The full value of Arrhenius testing, however, cannot be determined at this time because we do not know how accurate the predictions are. Figures 2 and 3 show Arrhenius data for KODAK VERICOLOR III Professional Film, type S. Figure 2 shows waterfall plots of the fading of the yellow dye across the series of temperatures shown at the bottom of the plots. The points appear to fall well on the lines, and the various temperatures show even spreads from one another and are smooth and similar in shape. In figure 3, the plots of the time for a 10% loss at the various temperatures form a well-behaved line with a 95%-confidence interval represented by the dotted lines, which are tight. We use a 10% change as an analytical tool only; losses would have to be larger for the photographic image to be considered unacceptable. Data like these (for the limiting dye of KODAK VERICOLOR Professional Film 6006) indicate that the Arrhenius model is working. Although there are scientific reasons to expect that our predictions are meaningful from such statistical and theoretical examination of many data, the only certain way to determine accuracy is by making direct comparisons with actual aging effects. Such comparisons are not easy to come by because of the scarcity of accurate measurements under moderate conditions for long periods of time. Furthermore, Arrhenius data are not available for older products, since the Arrhenius method has been applied to photographic products only in recent years. For the earliest products, we have data only from single accelerated tests. It is true that users have judged the stability of products by noting their behavior over many years of actual use, but almost always at conditions that were uncontrolled and often unknown.

Fig. 2. Fading plots. Arrhenius data for KODAK VERICOLOR III Professional Film, type S. Density yellow/40%RH..−.10 prediction is 34 years. b=93C, c=89C, d=85C, e=81C, f=77C, g=72C, h=68C, m=60G, o=52C

Fig. 3. Arrhenius prediction line for KODAK VERICOLOR III Professional Film, type S. Density yellow/40%RH. −.10 prediction is 34 years.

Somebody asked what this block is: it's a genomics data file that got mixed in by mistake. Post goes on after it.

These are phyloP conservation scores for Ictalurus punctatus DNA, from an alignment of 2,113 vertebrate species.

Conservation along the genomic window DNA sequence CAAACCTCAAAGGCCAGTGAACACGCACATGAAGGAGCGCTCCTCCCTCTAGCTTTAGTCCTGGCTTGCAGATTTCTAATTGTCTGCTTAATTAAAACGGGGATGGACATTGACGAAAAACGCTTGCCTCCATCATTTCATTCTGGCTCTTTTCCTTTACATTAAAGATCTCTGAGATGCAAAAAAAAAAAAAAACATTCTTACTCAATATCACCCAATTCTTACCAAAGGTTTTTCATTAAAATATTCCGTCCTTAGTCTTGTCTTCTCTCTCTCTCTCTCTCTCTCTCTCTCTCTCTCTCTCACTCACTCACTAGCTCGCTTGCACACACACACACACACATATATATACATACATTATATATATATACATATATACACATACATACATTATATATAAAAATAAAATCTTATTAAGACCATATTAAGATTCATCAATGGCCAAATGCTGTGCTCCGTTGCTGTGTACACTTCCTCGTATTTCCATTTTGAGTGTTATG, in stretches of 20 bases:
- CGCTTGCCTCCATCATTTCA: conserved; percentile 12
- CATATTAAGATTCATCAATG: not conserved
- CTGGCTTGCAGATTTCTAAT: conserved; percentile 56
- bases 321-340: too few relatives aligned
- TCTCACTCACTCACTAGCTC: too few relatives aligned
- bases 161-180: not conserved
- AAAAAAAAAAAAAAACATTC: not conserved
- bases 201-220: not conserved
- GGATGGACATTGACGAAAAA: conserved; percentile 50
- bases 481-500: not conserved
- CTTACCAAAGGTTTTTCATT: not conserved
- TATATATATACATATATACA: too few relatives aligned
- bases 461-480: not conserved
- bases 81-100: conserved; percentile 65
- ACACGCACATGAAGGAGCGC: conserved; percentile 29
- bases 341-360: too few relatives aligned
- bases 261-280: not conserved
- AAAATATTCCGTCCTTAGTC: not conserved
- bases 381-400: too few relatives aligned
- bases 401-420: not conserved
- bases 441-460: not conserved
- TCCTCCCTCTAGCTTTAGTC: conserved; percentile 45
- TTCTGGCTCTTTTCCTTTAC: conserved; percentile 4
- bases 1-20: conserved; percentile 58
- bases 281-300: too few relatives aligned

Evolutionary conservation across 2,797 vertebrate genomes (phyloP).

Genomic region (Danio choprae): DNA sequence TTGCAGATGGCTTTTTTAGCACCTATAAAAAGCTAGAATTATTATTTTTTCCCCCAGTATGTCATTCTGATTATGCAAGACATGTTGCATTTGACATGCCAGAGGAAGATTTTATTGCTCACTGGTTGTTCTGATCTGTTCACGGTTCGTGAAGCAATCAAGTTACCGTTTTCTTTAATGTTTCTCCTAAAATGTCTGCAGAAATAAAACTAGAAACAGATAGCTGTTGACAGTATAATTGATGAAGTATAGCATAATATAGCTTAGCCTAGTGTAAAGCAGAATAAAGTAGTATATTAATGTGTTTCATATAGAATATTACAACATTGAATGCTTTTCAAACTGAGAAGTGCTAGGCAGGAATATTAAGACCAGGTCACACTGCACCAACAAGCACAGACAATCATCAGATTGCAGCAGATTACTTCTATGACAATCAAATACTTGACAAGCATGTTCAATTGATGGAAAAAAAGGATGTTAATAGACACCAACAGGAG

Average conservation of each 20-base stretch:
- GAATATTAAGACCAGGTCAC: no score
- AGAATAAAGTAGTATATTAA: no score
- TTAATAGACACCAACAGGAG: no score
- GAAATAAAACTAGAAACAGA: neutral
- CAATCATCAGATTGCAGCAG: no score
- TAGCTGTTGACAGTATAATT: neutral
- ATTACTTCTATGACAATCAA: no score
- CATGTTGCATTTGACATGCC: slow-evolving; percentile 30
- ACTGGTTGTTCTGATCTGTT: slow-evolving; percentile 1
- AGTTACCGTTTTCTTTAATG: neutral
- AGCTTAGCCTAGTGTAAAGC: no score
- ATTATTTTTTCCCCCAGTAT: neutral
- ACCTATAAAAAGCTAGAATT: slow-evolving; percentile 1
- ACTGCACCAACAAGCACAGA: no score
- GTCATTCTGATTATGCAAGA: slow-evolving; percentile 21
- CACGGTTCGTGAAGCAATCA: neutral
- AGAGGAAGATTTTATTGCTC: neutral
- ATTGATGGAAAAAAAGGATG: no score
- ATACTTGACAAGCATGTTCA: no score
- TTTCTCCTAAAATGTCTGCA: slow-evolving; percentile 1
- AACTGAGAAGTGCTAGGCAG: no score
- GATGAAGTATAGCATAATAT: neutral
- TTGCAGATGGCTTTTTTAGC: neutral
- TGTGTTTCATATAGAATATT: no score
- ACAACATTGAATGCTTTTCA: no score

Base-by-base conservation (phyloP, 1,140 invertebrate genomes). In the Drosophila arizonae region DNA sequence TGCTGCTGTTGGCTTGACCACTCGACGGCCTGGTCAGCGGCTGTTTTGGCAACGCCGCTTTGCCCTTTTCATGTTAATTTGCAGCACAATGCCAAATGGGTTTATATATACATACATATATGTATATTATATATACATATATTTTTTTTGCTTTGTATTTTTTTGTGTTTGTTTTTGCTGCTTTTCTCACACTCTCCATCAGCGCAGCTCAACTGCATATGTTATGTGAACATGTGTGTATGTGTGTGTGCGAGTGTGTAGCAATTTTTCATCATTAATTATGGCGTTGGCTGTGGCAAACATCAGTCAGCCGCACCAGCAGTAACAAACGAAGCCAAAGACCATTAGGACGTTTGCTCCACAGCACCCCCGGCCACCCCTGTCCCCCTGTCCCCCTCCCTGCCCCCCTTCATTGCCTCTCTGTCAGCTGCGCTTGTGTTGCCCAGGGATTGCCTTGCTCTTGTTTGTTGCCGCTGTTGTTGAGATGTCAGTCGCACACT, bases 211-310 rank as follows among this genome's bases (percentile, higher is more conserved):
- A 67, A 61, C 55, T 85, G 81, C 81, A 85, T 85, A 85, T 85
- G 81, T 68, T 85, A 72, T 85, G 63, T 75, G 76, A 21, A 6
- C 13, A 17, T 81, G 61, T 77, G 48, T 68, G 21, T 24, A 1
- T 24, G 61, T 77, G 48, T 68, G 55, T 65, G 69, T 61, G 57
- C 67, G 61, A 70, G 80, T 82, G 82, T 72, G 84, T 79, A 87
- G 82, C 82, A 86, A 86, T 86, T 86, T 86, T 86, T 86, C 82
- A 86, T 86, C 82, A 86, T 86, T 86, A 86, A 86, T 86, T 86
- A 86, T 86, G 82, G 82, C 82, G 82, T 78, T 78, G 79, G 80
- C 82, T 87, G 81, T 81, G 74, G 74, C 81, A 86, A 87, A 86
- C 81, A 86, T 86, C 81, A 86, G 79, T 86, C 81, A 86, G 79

Eastman Kodak Company has been conducting long-range or natural-aging tests for more than 20 years using carefully controlled conditions that simulate average use and storage. The Image Stability Technical Center, the repository for samples in this important study, contains a wide variety of film and paper products of various ages, both black-and-white and color. In this continuous study we monitor densitometry changes on products over time in controlled dark-keeping conditions. The conditions include a control at −23C in addition to 24C/40% RH and 26C/60%RH.

Fortunately, these conditions, which were selected many years ago for natural aging, are in good agreement with recent studies carried out to estimate actual conditions of use. In a Kodak study conducted in 1981 (Anderson and Larson 1987), we collected data on temperature and humidity continuously for the full year in two homes in Rochester, New York. The yearly averages were 50% RH and 21C (70F). Our test humidities (40% RH and 60% RH) bracket the 50% RH level, while the test temperatures (24C and 26C) are a few degrees higher than what we found in the homes. We do not know how these test conditions were chosen. However, it is fortunate that they appear to be more stringent than the average conditions found in homes, thereby ensuring that we will not miss any changes that might occur in actual use. The fluctuations in temperature and humidity are, however, not taken into account. More work is needed to determine if fluctuations are a factor.

Copyright 1992 American Institute for Conservation of Historic and Artistic Works